Was just 106 mg/dL. Tumbled fast to 40.
Took minutes. Felt like seconds.
Wait – get phone.
Put the baby in his crib.
He’s safe in there.
Already drank juice – plenty of it – now wait wait waaaaaaaait.
Wall edges seem wiggly, like if I poked them they’d shudder like Jell-O.
Baby is safely in the crib, giggling and playing with his feet. I sit on his floor with my phone in my hand, ready to make a phone call to a neighbor if the waves of confusion start to erode my mental shore.
Briefly wonder what I’d say if I called. “Hey, this is Kerri. Can you come over? I feel like I’m going to pass out.” I’m sure I’d try to sound casual when casual is not how I feel. I keep 911 dialed so if I need to just hit the call button, I’m ready.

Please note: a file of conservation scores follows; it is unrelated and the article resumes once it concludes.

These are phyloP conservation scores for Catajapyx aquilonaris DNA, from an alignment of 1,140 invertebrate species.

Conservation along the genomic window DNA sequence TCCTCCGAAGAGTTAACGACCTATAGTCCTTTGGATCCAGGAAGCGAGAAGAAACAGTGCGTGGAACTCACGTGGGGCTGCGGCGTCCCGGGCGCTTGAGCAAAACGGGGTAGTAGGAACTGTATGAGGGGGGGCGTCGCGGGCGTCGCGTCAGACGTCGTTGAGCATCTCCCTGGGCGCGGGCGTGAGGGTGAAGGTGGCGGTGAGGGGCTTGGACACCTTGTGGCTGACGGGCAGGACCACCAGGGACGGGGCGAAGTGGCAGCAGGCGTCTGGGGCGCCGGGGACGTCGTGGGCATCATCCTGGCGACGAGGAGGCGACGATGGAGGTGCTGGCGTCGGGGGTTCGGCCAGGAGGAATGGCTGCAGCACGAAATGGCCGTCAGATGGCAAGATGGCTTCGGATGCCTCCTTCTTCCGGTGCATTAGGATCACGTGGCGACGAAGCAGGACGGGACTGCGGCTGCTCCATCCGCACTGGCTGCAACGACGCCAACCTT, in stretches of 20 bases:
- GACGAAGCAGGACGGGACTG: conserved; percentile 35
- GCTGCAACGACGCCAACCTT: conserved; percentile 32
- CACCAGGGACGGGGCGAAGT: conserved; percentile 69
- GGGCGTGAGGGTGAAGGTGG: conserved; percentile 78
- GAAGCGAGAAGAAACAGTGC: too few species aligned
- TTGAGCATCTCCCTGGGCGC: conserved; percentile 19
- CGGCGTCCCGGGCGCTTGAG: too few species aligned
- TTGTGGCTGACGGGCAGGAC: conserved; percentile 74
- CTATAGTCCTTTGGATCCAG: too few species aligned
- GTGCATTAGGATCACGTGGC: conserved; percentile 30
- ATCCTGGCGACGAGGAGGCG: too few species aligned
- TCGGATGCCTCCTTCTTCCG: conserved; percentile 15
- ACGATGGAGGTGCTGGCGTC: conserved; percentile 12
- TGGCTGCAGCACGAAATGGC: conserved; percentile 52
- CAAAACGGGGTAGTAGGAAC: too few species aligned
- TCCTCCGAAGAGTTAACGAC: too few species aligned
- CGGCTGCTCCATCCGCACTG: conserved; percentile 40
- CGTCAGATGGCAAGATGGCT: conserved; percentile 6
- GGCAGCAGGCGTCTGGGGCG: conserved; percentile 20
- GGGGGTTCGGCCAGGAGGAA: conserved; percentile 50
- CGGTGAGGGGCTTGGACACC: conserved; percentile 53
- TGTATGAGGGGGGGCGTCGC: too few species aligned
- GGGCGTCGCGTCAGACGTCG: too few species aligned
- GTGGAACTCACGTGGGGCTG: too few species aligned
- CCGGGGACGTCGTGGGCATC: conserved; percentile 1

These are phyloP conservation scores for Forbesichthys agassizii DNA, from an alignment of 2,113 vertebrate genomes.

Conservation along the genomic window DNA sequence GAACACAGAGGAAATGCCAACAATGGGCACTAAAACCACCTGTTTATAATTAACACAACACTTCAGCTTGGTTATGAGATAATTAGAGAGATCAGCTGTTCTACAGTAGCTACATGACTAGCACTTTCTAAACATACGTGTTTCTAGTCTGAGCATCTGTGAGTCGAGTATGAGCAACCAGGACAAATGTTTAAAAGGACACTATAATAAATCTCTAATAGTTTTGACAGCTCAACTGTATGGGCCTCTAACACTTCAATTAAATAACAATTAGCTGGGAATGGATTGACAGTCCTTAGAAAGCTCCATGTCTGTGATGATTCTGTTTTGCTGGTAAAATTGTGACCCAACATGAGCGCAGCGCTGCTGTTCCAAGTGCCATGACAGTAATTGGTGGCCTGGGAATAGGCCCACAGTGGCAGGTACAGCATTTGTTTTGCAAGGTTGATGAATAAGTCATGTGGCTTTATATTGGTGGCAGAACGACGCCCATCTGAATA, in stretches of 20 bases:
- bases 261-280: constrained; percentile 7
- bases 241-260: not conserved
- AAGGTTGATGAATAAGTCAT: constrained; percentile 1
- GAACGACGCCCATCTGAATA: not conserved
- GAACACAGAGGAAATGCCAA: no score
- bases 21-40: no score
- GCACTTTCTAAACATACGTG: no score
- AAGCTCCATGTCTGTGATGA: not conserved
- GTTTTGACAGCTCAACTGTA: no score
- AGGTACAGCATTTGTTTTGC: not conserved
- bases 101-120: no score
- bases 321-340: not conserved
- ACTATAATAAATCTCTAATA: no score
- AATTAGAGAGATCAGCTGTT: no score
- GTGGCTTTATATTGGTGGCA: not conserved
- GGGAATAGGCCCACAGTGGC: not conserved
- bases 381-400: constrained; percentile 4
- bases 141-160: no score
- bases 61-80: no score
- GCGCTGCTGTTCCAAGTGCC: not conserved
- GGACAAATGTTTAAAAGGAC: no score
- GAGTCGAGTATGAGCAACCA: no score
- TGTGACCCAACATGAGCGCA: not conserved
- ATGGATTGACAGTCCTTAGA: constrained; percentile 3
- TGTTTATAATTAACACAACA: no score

Emergency plans. I have them.
My tongue becomes less thick, less clumsy in my mouth. I flex my fingers, which are attached to my still-shaking hands. They feel responsive but like their wings are still clipped.
Juice starts to change the course of my blood sugar. CGM alarms still blaring from my phone, less urgently now. Walls seem less gelatinous.
Baby burps and then laughs at his own burp. I laugh, too, the fog of hypoglycemia unwrapping itself from my brain. I remember that it’s morning. That it’s a week day. That I’m due on a
conference call in 20 minutes.
CGM shows me a comforting arrow.
Emergency over. Status quo returned.
Before I retrieve the baby from his crib, I grab a cloth and clean up the juice that leapt from the glass while my hands were birds.